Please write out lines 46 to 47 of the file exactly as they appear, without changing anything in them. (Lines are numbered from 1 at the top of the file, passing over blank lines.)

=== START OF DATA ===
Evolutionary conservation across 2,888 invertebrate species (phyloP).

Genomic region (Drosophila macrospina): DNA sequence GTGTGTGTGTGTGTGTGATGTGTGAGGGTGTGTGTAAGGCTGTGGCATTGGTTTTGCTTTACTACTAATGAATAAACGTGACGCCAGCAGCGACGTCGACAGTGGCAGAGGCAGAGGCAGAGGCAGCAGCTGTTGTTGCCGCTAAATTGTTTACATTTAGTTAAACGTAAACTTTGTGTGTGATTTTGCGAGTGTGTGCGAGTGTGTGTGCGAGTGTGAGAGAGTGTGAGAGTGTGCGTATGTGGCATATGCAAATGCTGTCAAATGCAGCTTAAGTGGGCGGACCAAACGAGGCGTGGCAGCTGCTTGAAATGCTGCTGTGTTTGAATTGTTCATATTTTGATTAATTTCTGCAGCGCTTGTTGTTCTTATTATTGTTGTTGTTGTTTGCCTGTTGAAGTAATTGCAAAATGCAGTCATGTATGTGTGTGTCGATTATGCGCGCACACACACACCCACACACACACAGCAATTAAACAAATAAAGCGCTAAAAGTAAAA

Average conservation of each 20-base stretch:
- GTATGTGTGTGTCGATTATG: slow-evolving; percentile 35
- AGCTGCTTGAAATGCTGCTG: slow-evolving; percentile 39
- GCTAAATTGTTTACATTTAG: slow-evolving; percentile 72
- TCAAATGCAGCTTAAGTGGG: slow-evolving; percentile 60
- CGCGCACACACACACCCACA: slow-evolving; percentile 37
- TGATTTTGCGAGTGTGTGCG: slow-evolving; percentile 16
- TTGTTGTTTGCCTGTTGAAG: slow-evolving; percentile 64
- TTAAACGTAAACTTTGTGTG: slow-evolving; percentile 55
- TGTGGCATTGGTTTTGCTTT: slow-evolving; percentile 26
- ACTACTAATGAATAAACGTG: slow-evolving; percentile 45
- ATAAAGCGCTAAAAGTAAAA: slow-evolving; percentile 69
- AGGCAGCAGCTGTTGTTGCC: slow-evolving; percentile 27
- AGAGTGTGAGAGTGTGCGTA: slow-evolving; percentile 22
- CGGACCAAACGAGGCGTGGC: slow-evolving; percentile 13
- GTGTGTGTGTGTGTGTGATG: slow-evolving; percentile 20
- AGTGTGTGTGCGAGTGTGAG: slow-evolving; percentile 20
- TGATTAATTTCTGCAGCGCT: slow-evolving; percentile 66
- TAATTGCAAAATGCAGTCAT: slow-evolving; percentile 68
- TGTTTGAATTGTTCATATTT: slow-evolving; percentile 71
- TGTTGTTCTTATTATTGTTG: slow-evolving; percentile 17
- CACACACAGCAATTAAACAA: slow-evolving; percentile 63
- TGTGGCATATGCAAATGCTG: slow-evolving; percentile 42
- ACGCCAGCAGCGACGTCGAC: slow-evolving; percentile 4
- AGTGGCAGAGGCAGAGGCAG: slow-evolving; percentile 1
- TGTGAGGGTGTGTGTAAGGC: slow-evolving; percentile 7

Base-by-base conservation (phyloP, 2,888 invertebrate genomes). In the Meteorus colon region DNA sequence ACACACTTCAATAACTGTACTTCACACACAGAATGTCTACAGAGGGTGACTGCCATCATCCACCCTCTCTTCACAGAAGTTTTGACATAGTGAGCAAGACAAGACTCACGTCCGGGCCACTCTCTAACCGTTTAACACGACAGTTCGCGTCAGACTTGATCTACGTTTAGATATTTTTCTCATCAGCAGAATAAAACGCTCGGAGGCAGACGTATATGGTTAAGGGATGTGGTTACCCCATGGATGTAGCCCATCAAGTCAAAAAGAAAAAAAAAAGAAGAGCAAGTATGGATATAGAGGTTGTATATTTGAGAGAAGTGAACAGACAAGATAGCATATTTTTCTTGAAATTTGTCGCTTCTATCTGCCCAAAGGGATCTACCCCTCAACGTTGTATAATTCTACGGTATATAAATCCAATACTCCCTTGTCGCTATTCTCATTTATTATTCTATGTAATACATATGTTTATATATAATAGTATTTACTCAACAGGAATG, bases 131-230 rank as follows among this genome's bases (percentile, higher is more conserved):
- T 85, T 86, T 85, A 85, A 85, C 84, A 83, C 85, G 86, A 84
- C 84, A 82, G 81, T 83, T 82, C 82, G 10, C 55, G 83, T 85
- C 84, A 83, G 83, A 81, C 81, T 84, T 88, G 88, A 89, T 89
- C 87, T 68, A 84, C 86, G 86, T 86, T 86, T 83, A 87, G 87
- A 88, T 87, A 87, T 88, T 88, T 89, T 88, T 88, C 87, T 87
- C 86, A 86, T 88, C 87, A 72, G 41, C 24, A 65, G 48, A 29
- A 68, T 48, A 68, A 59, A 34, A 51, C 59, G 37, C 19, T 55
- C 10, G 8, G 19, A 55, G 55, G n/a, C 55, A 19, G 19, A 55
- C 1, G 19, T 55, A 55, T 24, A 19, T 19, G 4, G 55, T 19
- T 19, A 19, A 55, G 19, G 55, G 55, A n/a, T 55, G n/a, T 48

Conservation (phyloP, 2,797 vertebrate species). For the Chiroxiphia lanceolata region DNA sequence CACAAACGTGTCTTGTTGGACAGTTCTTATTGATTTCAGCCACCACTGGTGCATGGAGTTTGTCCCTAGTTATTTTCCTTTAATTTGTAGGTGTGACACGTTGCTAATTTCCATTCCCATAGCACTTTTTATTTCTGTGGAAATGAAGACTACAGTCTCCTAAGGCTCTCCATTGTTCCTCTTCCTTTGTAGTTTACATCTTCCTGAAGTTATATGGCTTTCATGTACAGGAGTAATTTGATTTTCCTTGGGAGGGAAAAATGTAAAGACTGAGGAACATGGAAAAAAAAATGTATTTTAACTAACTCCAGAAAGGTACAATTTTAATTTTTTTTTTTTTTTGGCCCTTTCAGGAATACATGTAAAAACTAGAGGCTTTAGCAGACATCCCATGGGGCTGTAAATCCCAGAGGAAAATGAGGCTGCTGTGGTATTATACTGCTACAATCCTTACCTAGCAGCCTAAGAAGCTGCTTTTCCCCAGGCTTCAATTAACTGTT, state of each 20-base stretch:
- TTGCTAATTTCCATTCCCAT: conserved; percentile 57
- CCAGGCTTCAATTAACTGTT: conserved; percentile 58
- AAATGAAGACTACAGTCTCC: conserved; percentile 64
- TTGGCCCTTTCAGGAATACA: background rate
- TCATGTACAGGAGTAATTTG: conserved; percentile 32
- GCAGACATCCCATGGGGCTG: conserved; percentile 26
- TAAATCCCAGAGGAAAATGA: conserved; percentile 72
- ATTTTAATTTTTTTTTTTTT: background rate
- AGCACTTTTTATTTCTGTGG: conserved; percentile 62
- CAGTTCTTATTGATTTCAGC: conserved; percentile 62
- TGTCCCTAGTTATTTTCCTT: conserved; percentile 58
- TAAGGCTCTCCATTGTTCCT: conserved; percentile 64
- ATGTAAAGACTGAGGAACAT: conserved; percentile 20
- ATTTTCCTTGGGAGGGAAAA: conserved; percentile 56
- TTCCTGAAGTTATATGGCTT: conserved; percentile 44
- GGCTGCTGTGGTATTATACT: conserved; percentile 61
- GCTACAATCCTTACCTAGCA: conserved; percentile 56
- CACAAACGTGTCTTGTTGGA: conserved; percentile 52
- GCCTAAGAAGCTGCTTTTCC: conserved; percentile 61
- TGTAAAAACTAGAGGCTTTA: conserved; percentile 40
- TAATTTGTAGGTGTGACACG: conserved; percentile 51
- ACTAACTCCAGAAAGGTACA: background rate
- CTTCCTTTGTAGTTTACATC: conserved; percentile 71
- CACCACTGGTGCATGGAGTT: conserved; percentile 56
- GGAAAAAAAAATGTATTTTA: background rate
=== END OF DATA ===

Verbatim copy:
- GCAGACATCCCATGGGGCTG: conserved; percentile 26
- TAAATCCCAGAGGAAAATGA: conserved; percentile 72